FutureWire - futurism and emerging technology

Thursday, October 26, 2006

Are Children Suffering from "Nature Deficit Disorder"?

Clearly, the more time children spend indoors with technology like video games and television, the less time they're spending outside, getting in touch with nature. Now, studies are suggesting that children are beginning to suffer from "nature deficit disorder," leading to hyperactivity, obesity and attention deficit. These studies point to this as a growing health threat... yet recommend that kids spend more time outdoors to foster their creativity and challenge their intellect.

Source: World Future Society

Monday, October 23, 2006

Wicked Weather May Be in Our Future

Droughts... floods... heat waves... bugs! That's some of what many regions in the world will have more of in the years to come, thanks to global warming.

A study by the National Center for Atmospheric Research has found that the western US, the Mediterranean region and Brazil are especially vulnerable to changing weather patterns brought on by a warmer atmosphere. The results could be longer dry spells followed by torrential rains, as well as deadly heat waves caused by warmer nights that do not allow daytime heat to dissipate. Also, more rain combined with more days with above-freezing temperatures could lead to more insect infestations.

The news, however, is not entirely grim. Many regions of the world will see a longer growing season from a milder climate.

Source: AP (via Breitbart.com)

Thursday, October 19, 2006

Space as a Battlefield

Through Star Wars and other works of science fiction, we have become so accustomed to thinking about space-based warfare that the Bush Administration's recently revised National Space Policy comes as little surprise.

Aside from encouraging research and free enterprise in space, the policy declares America's right to defend space against anyone "hostile to US interests." It also rejects US participation in future arms control agreements that would attempt to limit or ban space weaponry.

Despite the concerns of critics, the Bush Administration denies that the purpose of the new National Space Policy is to develop space weapons. Rather, according to National Security Council spokesman Frederick Jones, the policy merely "reflect[s] the fact that space has become an even more important component of U.S. economic, national and homeland security." Additionally, the idea of militarizing space is nothing new, with serious discussions on the matter dating back to at least the Clinton years.

TIE and X-Wing fighters won't be duking it out in Earth orbit anytime soon, but the policy speaks to the importance of space and very real concerns about space warfare. According to the National Reconnaissance Office, China recently aimed a ground-based laser at a US satellite... an act that could have destroyed the satellite given a powerful enough laser. As such devices become increasingly powerful, and potentially fall into the hands of rogue states like North Korea or terrorist groups, the need to protect our space-based infrastructure will quickly move from the theoretical to the critical.

Source: Washington Post

Monday, October 16, 2006

Laser TV

Just when you got used to the idea that plasma and LCD were television's state-of-the-art technologies, an entirely new approach is emerging. Earlier this month, Mitsubishi unveiled a prototype for a 50-inch laser TV.

By using laser technology, the TVs can display more colors than plasma or LCD sets. What's more, wide-screen laser TVs use less energy than other technologies, and may sell for less than $1,000 when available.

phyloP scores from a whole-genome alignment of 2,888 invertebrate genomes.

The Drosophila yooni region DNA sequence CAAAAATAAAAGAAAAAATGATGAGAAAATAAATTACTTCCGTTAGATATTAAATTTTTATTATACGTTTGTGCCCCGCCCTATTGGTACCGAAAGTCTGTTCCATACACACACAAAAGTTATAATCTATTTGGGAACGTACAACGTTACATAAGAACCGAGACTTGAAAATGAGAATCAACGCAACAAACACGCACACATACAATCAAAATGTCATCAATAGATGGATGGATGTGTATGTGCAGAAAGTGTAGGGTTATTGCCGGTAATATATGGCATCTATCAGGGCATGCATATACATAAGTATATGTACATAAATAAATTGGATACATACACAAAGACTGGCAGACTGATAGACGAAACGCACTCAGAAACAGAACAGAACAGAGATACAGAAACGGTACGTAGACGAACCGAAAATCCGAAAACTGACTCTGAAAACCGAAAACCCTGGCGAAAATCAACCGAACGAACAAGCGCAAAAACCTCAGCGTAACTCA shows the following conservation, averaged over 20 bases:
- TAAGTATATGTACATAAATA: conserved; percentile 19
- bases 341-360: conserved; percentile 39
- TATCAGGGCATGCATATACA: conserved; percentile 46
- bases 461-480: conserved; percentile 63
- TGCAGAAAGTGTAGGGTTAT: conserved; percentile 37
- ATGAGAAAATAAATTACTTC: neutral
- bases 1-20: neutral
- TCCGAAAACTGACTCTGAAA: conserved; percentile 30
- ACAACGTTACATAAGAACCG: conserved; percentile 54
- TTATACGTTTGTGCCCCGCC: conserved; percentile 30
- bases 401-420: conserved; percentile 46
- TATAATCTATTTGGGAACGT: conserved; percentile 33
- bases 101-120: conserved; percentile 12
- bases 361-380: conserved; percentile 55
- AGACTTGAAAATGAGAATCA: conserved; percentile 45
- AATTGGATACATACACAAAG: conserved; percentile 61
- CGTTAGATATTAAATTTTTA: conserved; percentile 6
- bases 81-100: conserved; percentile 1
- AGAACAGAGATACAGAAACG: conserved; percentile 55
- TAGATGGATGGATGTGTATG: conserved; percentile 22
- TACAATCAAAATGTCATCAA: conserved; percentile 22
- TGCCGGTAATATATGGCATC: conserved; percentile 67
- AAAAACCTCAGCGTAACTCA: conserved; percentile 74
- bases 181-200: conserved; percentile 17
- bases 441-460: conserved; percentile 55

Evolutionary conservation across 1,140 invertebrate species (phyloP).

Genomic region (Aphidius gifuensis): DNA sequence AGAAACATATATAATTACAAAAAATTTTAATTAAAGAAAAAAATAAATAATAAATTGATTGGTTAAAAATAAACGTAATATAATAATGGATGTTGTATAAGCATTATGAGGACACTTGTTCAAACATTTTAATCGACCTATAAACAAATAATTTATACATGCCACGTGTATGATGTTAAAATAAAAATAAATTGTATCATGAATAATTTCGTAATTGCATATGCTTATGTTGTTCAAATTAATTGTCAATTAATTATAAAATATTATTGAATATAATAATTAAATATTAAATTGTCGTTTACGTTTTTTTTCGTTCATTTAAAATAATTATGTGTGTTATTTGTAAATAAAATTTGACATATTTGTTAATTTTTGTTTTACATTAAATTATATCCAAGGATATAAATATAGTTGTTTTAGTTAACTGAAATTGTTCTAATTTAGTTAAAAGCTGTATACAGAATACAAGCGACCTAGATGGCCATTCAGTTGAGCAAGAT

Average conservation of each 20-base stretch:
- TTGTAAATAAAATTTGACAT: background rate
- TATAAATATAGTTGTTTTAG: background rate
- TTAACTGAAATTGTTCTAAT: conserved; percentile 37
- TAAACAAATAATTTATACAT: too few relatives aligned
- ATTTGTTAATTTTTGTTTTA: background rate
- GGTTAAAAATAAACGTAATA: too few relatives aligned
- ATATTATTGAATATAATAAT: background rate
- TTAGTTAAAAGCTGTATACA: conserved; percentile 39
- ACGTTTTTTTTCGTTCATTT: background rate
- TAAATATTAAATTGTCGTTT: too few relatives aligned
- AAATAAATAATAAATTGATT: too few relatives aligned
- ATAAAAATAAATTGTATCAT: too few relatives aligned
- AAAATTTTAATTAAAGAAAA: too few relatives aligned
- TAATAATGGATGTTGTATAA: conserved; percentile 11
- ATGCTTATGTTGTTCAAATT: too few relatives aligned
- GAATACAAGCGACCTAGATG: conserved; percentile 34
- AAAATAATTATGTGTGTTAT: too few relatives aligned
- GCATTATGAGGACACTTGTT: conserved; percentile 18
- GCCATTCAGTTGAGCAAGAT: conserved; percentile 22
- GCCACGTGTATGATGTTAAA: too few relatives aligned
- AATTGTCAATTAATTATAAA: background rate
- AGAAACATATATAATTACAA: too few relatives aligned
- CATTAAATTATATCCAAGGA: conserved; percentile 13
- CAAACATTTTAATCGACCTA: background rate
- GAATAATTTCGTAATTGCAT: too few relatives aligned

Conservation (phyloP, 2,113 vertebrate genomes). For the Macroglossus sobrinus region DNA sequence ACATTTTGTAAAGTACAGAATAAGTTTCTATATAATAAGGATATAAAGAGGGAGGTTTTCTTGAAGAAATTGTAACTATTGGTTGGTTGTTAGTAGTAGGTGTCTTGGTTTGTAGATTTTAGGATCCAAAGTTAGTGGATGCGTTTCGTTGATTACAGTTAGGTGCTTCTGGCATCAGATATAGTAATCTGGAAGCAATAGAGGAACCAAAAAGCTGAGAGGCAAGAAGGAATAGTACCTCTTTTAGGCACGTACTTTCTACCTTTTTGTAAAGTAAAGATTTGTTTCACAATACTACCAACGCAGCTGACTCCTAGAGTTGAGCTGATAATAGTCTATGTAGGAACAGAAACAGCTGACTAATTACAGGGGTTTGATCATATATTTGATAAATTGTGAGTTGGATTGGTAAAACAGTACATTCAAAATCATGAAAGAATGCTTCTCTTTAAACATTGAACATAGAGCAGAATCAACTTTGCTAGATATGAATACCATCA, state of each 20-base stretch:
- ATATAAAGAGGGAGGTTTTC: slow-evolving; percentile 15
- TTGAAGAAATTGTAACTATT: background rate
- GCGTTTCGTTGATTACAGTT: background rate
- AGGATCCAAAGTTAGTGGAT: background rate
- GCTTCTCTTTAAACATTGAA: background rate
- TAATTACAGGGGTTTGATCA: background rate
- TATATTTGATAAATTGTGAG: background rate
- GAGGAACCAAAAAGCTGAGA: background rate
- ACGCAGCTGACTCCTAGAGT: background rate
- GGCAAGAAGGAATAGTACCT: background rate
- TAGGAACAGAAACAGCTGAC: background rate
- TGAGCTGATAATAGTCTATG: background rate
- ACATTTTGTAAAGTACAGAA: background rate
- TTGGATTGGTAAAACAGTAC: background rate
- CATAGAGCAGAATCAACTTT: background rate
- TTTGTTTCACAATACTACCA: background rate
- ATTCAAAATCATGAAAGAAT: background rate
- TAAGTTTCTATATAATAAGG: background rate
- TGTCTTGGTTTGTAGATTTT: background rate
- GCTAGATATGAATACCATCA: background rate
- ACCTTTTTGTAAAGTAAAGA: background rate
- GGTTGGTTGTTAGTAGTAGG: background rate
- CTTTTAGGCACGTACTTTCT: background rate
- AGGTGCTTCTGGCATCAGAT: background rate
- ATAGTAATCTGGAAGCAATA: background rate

Speaking of which, don't expect laser TVs to be on Santa's sleigh this year. At the earliest, laser TVs won't reach the consumer market until next year's holiday season.

Source: Red Herring

Disease Database

When fighting diseases, physicians, pharmacists and geneticists don't always speak the same languages. Even when they do, finding treatments is a painstaking trial-and-error process. Now, a new database promises to match drug compounds with disease symptoms, helping researchers identify potential treatments much more quickly than before.

The Connectivity Map, a database being developed by the Cambridge, Mass.-based Broad Institute, uses gene-expression signatures as a common meta-language to link the behavior of certain compounds with their effects on cells.

Already, the Connectivity Map is credited with helping to identify treatments for prostate cancer and leukemia. The ultimate goal of the Broad Institute development team is to include all 1,400 drugs that are currently approved by the FDA.

Source: MIT Technology Review

Thursday, October 05, 2006

The New News?

Could Jon Stewart's The Daily Show be the model for news programming of the future? Why not?, says a study by the University of Indiana that has found that The Daily Show is as substantive as any conventional news program -- perhaps more so.

Political heavy-hitters such as Sen. John McCain and Pakistani President Pervez Musharraf have made recent appearances that have become newsworthy themselves, and Stewart's humor helps make important issues relevant in a way a "straight" delivery can't. Moreover, the show often picks up significant stories that the mainstream media miss. Add to that the Daily Show's popularity among college students and other highly educated, highly informed young viewers, and all the makings of a new wave in newscasting are in place. If the "Big Three" news ratings continue to fall, they may want to catch that wave.

Source: Huffington Post

Study Says US Rich in Renewable Energy

Oil prices are coming down for the moment, but that's hardly reducing exploration into wind, solar, geothermal and other renewable energy sources. And the US has great potential to harness such energy, according to a recent report the the Worldwatch Institute.